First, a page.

What Should I Expect from Ganglion Surgery?

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  • Written By: Malcolm Tatum
  • Edited By: Bronwyn Harris
  • Last Modified Date: 20 January 2019
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Ganglion surgery is a procedure that is used to remove what is known as a ganglion cyst. The cyst, sometimes known as a Bible bump, is a mass of tissue that may form on the back of the hand, the front or back of the wrist, and in some instances elsewhere on the body. While generally painless, the cysts can grow to a point that they begin to impede movement, making it necessary to extract them.

In most cases, undergoing this type of surgery does not require being put to sleep and staying in a hospital for several days. The more common cases of ganglion cyst removal involve the wrist or the back of the hand. When this is the case, the surgeon will use a local anesthetic to deaden sensation in the area, then make a small incision near the cyst. Gently, the surgeon removes the tissue mass as well as the stalk that joins the cyst to the other tissue in the immediate area.

Once the cyst is removed, the next phase of the ganglion surgery involves sealing the incision. Depending on the length of the incision, sutures may be used, or simple stitches of various types. Once the incision is sealed, a protective bandage is applied. The bandage will capture any fluid that may leak from the incision, as well as protect the wound from airborne contaminants as it heals.


In situations where the cyst is located on the spine or the hip, the process may take a little longer, but tends to follow the same basic pattern. A local anesthetic is administered, the surgeon makes an incision, extracts the cyst, and seals the incision. Recovery from a ganglion cyst removal of any type is short in duration, and the patient normally only has to refrain from placing stress on the area for a day or two.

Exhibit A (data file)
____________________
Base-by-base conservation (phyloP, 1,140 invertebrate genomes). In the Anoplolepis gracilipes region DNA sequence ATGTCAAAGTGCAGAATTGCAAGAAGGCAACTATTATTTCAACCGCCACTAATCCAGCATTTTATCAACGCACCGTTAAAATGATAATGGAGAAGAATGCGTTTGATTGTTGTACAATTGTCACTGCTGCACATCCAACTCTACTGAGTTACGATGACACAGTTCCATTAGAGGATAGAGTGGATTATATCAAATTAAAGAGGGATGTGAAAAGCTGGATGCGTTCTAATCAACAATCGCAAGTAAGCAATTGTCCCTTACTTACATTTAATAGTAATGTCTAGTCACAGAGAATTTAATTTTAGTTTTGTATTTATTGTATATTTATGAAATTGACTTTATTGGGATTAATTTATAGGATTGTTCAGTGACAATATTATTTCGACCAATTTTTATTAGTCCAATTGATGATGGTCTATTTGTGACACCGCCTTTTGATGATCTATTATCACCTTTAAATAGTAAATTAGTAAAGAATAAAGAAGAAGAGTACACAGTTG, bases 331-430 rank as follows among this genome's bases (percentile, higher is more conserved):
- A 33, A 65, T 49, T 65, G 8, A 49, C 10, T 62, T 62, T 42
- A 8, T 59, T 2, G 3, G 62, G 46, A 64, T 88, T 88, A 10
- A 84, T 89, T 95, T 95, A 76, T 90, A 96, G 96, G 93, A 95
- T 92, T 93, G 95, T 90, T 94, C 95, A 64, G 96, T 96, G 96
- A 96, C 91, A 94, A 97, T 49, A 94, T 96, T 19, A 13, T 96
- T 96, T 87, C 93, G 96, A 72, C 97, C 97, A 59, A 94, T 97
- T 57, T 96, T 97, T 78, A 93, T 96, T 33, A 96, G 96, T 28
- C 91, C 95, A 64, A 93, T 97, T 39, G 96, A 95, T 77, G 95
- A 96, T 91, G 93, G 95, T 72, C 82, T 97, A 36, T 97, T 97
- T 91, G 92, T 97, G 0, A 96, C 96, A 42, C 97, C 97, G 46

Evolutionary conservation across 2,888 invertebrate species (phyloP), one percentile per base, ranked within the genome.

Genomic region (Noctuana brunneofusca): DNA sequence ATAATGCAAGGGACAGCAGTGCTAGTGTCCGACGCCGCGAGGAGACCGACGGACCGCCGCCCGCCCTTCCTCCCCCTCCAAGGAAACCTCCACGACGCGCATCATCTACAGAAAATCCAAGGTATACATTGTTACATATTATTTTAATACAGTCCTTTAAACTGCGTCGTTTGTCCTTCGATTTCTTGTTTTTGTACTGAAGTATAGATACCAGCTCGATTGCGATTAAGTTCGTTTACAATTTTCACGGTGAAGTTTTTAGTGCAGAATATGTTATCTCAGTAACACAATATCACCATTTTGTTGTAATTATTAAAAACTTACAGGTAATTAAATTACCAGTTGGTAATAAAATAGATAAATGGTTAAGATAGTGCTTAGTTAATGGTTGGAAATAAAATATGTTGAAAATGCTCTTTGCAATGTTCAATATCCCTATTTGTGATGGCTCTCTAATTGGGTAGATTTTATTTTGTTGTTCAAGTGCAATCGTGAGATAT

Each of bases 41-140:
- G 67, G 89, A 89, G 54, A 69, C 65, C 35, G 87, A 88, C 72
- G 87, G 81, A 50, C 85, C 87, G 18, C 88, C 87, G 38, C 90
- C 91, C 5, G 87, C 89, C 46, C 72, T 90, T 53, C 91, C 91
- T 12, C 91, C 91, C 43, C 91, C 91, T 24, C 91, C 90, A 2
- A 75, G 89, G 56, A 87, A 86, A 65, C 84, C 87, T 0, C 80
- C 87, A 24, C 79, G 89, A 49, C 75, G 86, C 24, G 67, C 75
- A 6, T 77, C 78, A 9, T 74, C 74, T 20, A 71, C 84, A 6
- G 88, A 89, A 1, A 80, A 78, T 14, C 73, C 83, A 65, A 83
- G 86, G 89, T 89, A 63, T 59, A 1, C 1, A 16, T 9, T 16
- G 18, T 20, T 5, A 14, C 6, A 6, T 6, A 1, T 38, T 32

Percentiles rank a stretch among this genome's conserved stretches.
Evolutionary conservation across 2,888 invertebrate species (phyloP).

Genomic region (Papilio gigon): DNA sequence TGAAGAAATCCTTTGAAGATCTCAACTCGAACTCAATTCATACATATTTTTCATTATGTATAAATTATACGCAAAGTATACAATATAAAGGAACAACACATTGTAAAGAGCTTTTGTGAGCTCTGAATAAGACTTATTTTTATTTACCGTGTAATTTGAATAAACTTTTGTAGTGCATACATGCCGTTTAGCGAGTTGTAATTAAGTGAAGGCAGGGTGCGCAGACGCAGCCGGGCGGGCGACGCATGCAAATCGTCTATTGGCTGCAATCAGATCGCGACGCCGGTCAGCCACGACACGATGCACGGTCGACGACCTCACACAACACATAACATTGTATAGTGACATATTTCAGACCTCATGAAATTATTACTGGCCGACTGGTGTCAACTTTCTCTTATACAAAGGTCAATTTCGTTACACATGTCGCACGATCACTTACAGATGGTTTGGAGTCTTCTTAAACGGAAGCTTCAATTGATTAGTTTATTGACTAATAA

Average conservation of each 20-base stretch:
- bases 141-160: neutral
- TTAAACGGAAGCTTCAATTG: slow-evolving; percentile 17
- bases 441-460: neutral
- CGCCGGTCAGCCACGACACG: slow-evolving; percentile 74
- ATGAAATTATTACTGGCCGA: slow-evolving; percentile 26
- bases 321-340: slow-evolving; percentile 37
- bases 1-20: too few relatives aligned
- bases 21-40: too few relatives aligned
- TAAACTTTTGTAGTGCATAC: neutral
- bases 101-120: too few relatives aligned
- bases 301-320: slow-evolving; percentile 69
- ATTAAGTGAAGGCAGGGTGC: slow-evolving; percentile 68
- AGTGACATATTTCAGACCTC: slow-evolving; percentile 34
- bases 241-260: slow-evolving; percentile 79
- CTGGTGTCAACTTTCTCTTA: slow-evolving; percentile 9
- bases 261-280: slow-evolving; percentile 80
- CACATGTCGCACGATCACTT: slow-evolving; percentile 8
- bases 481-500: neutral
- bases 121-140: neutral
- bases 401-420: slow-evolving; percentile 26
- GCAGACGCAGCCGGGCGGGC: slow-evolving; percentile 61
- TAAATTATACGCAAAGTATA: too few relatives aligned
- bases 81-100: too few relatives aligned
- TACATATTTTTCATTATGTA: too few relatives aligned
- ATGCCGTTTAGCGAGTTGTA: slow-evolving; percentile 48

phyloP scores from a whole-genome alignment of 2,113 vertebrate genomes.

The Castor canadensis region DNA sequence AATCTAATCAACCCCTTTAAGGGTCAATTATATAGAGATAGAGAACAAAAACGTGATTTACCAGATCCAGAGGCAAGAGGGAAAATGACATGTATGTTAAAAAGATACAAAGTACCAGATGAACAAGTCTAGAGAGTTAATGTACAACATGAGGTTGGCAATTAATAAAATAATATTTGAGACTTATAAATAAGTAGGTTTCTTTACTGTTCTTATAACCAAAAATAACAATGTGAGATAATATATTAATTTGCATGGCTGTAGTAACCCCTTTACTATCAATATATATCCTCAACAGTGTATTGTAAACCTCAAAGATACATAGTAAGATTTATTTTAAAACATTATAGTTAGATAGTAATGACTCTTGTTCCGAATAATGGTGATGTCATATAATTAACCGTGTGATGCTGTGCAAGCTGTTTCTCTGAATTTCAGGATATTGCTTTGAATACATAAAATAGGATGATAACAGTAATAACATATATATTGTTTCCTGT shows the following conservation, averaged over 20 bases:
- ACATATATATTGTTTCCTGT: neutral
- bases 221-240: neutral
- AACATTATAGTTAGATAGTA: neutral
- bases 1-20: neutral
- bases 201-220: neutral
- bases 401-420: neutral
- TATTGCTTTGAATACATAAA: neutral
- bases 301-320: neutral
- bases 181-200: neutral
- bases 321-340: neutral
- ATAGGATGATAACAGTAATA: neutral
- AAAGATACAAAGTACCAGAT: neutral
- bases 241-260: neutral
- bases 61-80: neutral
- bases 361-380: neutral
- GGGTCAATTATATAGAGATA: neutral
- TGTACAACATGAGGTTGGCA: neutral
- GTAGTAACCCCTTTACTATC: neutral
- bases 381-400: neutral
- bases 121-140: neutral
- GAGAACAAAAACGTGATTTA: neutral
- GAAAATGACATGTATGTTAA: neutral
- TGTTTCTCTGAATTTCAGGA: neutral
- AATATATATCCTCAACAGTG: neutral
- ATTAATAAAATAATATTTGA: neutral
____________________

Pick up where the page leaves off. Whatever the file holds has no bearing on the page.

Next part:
Along with removing the cyst, ganglion surgery also affords the surgeon to observe the surrounding area. This makes it possible to determine if there are any complicating factors, such as joint swelling, bruising of tissue, or tendon swelling that has resulted from the presence of the cyst. Depending on the circumstances, the surgeon may prescribe medication to aid in healing the slight damage, as well as to help minimize any pain that may be experienced from the swelling or the surgery itself.

It is important to remember that hand cysts, wrist cysts, and even cysts on the shoulders and spine can recur. However, ganglion surgery that removes both the cyst and the stalk help to minimize the chances of further cysts developing in the area, especially if an underlying health problem is uncovered and treated as a result of the surgery. After the procedure, the patient may go several years before another cyst appears, and possibly will not experience another ganglion cyst for the rest of his or her life.


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